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An Iranian navy boat tries to control the fire on Norwegian-owned Front Altair tanker. Photo: Tasmin News/AFP/Getty Images

Two big forces are tugging on the global oil market: the weakening global economy and rising geopolitical tensions over tanker attacks in the Gulf of Oman.

Where it stands: The weakening economy is carrying a lot of weight despite the spike in tensions from the U.S. blaming Iran for yesterday's violence near the Strait of Hormuz, which is the world's biggest oil choke point.

  • Prices, which rose after the attacks, dipped Friday as the International Energy Agency cut its estimate for 2019 oil demand growth to 1.2 million barrels per day.
  • They've since recovered some ground but are still down overall this week.

Why it matters: The muted price response despite the tanker attacks is likely a sign of the faltering global economy.

  • "World trade growth has fallen back to its slowest pace since the financial crisis ten years ago," IEA noted in its closely watched monthly report.

What to watch: Whether the economic headwinds or the threat of more and wider conflict will hold more sway. RBC Capital Markets' Helima Croft summed up the competing forces in a CNBC interview yesterday.

  • The question this summer, she said, will be this: "What war is going to dominate the market? A trade war or a shooting war?”

What's next: Looking at 2020 for the first time, IEA sees demand growth recovering to 1.4 million barrels per day, "supported by solid non-OECD demand and petrochemicals expansion."

  • But there's more than enough barrels to meet it thanks to growth from the U.S., Brazil and elsewhere.
  • The report sees non-OPEC supply rising 2.3 million barrels per day in 2020.

But, but, but: Demand growth would be lower if U.S.-China trade battles worsen.

What they're saying: "A clear message from our first look at 2020 is that there is plenty of non-OPEC supply growth available to meet any likely level of demand, assuming no major geopolitical shock," IEA said.

  • They call this "welcome news" for consumers and the vulnerable global economy, "as it will limit significant upward pressure on oil prices."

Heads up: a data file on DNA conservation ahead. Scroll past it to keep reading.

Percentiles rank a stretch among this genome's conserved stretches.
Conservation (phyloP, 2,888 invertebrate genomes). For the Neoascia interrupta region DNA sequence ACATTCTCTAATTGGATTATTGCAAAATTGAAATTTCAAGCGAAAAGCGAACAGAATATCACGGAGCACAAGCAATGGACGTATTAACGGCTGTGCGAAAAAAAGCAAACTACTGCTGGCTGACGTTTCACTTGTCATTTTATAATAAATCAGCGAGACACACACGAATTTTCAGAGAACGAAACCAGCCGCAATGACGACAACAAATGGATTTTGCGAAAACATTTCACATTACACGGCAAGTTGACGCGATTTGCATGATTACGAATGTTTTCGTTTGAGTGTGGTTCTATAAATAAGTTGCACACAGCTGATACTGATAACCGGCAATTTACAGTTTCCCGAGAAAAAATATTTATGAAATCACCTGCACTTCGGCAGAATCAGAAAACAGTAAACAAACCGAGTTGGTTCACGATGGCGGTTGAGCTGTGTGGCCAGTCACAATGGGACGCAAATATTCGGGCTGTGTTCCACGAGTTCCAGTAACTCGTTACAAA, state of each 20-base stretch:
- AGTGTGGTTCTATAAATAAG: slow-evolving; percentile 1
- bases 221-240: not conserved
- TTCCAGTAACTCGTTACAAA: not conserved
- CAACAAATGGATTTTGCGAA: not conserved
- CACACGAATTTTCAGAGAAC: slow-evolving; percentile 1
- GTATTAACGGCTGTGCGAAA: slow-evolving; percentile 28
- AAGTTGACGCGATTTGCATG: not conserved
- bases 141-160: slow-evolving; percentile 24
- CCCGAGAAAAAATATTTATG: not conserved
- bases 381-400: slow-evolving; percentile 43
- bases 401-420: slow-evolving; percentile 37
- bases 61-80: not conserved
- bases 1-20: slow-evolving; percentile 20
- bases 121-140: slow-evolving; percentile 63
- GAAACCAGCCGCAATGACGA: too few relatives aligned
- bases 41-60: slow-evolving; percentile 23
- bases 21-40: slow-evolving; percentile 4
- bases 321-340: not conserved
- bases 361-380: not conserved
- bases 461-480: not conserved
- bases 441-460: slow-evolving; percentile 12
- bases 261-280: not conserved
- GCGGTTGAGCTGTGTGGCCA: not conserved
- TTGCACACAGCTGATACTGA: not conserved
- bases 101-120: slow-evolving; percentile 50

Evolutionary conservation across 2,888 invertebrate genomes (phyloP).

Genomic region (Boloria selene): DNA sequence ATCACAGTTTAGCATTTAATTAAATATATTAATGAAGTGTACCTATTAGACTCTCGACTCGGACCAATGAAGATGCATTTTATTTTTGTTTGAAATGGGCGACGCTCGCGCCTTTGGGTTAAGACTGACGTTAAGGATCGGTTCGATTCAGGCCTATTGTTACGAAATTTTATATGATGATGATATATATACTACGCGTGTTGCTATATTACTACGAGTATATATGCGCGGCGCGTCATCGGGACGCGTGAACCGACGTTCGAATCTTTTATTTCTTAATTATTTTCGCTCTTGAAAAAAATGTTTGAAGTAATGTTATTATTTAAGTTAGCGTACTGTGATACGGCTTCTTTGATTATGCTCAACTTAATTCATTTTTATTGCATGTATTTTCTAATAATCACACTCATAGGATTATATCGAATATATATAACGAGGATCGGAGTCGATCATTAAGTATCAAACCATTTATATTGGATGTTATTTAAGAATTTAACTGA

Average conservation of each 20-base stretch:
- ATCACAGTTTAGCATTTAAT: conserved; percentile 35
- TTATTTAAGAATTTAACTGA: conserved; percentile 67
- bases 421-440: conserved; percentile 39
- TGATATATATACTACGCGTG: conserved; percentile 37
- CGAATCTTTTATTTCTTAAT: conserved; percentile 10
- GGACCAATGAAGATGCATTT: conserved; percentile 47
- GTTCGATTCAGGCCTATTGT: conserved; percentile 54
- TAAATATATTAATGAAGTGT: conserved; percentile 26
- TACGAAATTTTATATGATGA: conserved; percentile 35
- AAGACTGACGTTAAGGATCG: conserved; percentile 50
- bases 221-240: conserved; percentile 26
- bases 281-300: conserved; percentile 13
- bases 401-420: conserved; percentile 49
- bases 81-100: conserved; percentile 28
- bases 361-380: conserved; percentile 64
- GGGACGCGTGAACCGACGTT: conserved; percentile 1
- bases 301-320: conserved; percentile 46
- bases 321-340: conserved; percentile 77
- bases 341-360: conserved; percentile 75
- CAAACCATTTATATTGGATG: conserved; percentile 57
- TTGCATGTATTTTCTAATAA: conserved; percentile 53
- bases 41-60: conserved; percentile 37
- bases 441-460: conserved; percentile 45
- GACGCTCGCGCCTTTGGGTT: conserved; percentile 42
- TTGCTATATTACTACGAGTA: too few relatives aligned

Winners and losers: As Bloomberg notes, the report underscores OPEC's struggles. IEA sees demand for OPEC's crude falling to 29.3 million barrels daily next year, which is 650,000 barrels below May's output.

Go deeper: U.S. releases video claimed to depict Iran removing mine from targeted oil tanker

Go deeper

29 mins ago - Politics & Policy

Trump leaves White House for the final time

President Trump took off on Marine One at 8:17 a.m on Wednesday morning, departing the White House for the last time, en route to Florida.

The big picture: Trump's final hours will be marked by snubbing his successor and granting pardons to many of his allies who have been swept up in corruption scandals.

Inauguration Day dashboard

Screenshot: Fox News

President Trump has left the White House en route to a farewell event at Andrews Air Force Base, kicking off the day that will culminate with President-elect Joe Biden taking office.

What's next: The inaugural celebration for young Americans is being livestreamed, starting at 10am.

Dion Rabouin, author of Markets
1 hour ago - Economy & Business

Janet Yellen said all the right things to reassure the markets

Illustration: Aïda Amer/Axios

Treasury Secretary nominee and former Fed chair Janet Yellen's confirmation hearing before the Senate Finance Committee on Tuesday showed markets just what they can expect from the administration of President-elect Joe Biden: more of what they got under President Trump — at least for now.

What it means: Investors and big companies reaped the benefits of ultralow U.S. interest rates and low taxes for most of Trump's term as well as significant increases in government spending, even before the coronavirus pandemic.